HONG KONG (Reuters) - The publisher of Hong Kong’s Apple Daily controlled by pro-democracy tycoon and Beijing critic Jimmy Lai on Wednesday condemned an assault on one of its reporters by unknown assailants at a restaurant.
The female reporter has been covering anti-government protests that have plunged the former British colony into its biggest political crisis in decades and posing a direct challenge to the central government in Beijing.
The journalist was attacked at a restaurant on Tuesday night by four men dressed in black and wearing the protesters’ trademark yellow helmets and masks, Apple Daily reported.
The reporter was taken to hospital, the newspaper said, but it gave no details on her condition.
Publisher Cheung Kim-hung said the newspaper “has no fear of violence and will continue to defend freedom of the press and the public’s right to know”.
The Hong Kong Journalists’ Association condemned the attack, which police said was under investigation.
The incident follows an assault on democratic lawmaker Roy Kwong, who was taken to hospital on Tuesday after being punched and kicked by three men in the Tin Shui Wai district close to the border with mainland China.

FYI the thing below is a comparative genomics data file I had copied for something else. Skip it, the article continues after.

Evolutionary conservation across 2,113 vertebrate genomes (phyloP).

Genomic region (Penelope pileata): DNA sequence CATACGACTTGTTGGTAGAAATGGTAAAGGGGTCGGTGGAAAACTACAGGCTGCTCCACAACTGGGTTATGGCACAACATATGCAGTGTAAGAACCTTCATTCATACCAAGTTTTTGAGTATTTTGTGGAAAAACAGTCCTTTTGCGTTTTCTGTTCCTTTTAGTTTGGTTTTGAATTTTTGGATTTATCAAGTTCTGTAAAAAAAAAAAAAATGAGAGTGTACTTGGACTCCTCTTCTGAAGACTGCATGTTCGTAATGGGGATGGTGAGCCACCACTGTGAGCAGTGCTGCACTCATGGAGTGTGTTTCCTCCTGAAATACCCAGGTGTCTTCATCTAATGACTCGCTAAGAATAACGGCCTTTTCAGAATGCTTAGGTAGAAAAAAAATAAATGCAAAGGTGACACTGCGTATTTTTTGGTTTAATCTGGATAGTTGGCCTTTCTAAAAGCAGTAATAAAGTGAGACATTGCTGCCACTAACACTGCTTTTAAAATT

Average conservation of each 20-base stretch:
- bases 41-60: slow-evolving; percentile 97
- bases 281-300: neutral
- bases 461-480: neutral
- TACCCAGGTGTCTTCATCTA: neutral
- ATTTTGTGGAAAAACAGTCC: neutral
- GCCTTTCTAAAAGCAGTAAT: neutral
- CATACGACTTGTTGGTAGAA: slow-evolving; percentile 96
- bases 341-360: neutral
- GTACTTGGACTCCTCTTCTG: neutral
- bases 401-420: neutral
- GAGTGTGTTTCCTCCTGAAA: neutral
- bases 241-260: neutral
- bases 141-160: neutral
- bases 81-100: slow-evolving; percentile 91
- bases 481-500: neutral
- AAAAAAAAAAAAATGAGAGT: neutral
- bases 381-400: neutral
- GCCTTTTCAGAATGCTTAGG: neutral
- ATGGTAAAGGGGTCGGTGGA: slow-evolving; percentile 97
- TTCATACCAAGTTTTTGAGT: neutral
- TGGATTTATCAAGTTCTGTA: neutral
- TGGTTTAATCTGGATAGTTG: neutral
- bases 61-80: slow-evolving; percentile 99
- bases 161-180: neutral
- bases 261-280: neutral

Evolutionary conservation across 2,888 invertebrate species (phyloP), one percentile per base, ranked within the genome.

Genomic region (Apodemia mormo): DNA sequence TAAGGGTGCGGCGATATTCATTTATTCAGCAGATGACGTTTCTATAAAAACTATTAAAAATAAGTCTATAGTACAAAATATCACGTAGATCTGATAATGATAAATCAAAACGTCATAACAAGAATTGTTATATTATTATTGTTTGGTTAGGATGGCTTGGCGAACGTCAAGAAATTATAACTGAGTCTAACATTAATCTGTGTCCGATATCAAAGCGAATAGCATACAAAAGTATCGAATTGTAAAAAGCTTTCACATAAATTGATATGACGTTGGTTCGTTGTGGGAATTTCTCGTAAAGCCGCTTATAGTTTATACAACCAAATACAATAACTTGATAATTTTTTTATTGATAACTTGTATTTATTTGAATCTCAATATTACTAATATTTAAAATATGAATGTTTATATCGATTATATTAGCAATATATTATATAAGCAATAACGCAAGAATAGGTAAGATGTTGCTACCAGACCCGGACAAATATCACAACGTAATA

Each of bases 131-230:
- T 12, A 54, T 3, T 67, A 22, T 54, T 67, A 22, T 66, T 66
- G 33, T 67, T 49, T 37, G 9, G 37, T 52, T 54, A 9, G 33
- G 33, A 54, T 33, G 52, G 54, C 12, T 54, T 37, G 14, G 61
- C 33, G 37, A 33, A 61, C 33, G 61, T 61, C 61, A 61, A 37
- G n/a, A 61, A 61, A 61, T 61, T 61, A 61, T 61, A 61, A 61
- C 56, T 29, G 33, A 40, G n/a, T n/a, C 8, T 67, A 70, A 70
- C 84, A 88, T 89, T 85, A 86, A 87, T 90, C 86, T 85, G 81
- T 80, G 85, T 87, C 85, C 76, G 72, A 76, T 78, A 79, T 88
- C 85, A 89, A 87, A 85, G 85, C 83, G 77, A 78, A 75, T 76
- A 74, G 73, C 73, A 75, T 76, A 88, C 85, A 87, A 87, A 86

Fellow Democratic Party lawmaker Lam Cheuk-ting said the assailants had suspected links to triads, organised criminal gangs, and the attacks were intended “to send a message to threaten all” pro-democracy lawmakers.
Demonstrators are frustrated at what they see as Beijing’s tightening grip over the city, which returned to China in 1997 under a “one country, two systems” formula intended to guarantee freedoms not enjoyed on the mainland.
China has said it is committed to the arrangement and has repeatedly warned foreign countries not to interfere in an “internal affair”.
Speaking at the U.N. General Assembly in New York, U.S. President Donald Trump drew a link between resolving the U.S.-China trade dispute and Beijing’s treatment of Hong Kong.
Trump said Washington was “carefully monitoring the situation in Hong Kong”.
“How China chooses to handle the situation will say a great deal about its role in the world in the future. We are all counting on President Xi as a great leader,” he said, referring to his Chinese counterpart Xi Jinping.
Reporting By Donny Kwok and Anne Marie Roantree; editing by Darren Schuettler
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